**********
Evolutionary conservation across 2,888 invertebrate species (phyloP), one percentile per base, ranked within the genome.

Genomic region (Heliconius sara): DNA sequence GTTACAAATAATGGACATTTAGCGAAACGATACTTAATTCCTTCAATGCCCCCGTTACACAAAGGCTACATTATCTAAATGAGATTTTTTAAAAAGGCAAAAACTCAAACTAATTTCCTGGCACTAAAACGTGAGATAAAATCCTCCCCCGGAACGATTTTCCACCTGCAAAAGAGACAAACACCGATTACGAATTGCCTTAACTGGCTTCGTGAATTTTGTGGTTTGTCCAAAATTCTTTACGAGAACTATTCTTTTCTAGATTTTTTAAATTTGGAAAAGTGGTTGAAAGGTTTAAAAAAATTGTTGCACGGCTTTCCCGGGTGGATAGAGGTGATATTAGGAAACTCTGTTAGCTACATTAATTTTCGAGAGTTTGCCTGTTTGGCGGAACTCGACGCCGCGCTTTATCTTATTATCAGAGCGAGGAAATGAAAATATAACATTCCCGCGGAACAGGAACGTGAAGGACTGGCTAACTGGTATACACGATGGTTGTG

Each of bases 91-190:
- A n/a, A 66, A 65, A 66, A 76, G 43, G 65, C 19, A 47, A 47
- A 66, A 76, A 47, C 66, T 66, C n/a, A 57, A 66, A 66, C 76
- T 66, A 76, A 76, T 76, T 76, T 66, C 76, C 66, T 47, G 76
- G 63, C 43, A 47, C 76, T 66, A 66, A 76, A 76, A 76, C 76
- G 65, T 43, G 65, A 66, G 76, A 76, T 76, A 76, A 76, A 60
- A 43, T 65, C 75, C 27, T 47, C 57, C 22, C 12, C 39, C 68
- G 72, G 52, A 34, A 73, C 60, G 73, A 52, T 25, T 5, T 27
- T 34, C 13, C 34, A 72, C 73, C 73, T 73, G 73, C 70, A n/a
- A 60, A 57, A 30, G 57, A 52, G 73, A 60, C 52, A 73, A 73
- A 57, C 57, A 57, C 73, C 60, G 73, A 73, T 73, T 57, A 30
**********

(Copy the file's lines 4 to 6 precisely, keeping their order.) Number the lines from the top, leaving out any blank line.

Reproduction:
- A n/a, A 66, A 65, A 66, A 76, G 43, G 65, C 19, A 47, A 47
- A 66, A 76, A 47, C 66, T 66, C n/a, A 57, A 66, A 66, C 76
- T 66, A 76, A 76, T 76, T 76, T 66, C 76, C 66, T 47, G 76